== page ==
Two posts ago I explained that my wife and I had just started watching Breaking Bad, and we’d recently finished Season One. I gave a quick recap of the season. In the following post, I talked about Walter White and his family. And Jesse, yo. Now I’d like to cover a series of topics in this final installment of my Breaking Bad Season One observations.
And then I can start working on my Breaking Bad Season Two observations.
Cancer’s a big deal, and I was interested in seeing how it plays out on the show. I have some familiarity with cancer (not necessarily lung cancer though) and its treatment.
Walter White’s diagnosis of Stage 3A lung cancer in the first episode was a bit abrupt. Maybe I’m wrong about the particulars of diagnosing lung cancer, but my understanding of cancer in general goes like this: a mass or masses are identified as suspicious. Lymph node involvement can be suspected but requires surgery to confirm. Suspected cancerous masses have to be biopsied, extracted, and examined. Especially to be properly staged. This is a process that takes weeks, really.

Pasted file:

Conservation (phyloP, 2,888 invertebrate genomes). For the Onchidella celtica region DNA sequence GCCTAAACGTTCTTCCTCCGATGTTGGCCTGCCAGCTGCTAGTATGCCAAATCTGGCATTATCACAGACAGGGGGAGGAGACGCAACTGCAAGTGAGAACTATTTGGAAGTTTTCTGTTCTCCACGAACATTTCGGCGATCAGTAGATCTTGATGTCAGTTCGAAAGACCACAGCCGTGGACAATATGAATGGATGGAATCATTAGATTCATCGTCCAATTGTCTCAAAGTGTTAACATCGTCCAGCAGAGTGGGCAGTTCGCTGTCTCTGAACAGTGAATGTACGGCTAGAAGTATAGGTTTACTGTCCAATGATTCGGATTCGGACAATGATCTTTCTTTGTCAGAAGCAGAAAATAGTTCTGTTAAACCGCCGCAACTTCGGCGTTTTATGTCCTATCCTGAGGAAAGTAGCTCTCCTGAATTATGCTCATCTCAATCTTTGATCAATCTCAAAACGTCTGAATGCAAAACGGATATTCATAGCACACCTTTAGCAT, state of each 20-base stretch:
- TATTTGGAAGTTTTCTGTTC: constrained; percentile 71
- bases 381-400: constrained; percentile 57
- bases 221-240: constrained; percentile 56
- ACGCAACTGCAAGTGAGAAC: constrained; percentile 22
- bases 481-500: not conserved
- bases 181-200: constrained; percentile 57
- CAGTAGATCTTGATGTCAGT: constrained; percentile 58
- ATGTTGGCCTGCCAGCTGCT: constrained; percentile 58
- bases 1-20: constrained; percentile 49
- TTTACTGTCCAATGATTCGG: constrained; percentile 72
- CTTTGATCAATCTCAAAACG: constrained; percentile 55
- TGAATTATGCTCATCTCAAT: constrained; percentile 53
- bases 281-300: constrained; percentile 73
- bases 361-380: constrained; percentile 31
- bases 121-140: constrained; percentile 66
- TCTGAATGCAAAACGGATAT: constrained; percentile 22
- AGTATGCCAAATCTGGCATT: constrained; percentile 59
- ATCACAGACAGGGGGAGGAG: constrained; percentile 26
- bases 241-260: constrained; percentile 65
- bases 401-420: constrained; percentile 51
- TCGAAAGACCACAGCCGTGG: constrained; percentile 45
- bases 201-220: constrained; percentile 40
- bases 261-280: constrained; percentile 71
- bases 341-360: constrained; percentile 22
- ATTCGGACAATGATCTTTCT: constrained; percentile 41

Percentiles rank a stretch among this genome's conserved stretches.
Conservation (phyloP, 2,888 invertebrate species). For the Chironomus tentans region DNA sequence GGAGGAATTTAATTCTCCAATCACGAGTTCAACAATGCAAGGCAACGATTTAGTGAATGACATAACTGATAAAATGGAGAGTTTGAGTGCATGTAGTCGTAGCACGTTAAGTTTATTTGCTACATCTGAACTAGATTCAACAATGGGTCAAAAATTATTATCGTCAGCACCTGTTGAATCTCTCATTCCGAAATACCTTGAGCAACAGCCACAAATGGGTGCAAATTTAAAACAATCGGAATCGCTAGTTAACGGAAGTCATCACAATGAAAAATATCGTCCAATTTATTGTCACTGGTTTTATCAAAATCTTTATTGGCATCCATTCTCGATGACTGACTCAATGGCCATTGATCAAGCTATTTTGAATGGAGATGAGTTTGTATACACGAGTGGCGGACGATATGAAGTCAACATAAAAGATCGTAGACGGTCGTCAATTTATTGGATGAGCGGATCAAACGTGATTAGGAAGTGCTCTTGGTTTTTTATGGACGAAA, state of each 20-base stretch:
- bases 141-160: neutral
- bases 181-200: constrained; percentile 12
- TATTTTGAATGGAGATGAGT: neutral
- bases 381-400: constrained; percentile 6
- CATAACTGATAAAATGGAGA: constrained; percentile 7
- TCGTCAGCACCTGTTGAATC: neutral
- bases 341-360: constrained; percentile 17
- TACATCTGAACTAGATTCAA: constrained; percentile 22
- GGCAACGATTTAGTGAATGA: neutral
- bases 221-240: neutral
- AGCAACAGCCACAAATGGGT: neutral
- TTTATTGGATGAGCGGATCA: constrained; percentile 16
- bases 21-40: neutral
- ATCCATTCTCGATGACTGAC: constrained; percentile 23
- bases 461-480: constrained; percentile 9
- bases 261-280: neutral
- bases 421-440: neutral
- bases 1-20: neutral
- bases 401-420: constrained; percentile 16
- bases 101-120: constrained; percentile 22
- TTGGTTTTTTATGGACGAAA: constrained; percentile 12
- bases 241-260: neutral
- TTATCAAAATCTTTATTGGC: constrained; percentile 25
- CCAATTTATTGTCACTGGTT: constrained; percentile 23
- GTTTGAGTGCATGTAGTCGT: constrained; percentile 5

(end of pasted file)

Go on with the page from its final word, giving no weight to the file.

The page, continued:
I don’t blame the show for shortcutting it, and for all I know Walter had previously been biopsied or the cancer was just incredibly obvious from a CAT/PET scan. There was a purpose in the show for only Walter to get the diagnosis, so he could eventually defuse a tense situation with Skyler when he reveals his dire condition.
The other cancer-related aspects are really spot on. Chemo works by killing fast-growing cells, it’s not specifically targeted to cancer cells (which luckily are fast growing cells…) so hair follicles, fingernails, the lining of the mouth, and the lining of the stomach are all hit. Seeing those effects on Walter was pretty moving. I don’t mean to go into great detail, but I suspect anyone handling Emilio and the falling tub can handle chemo talk.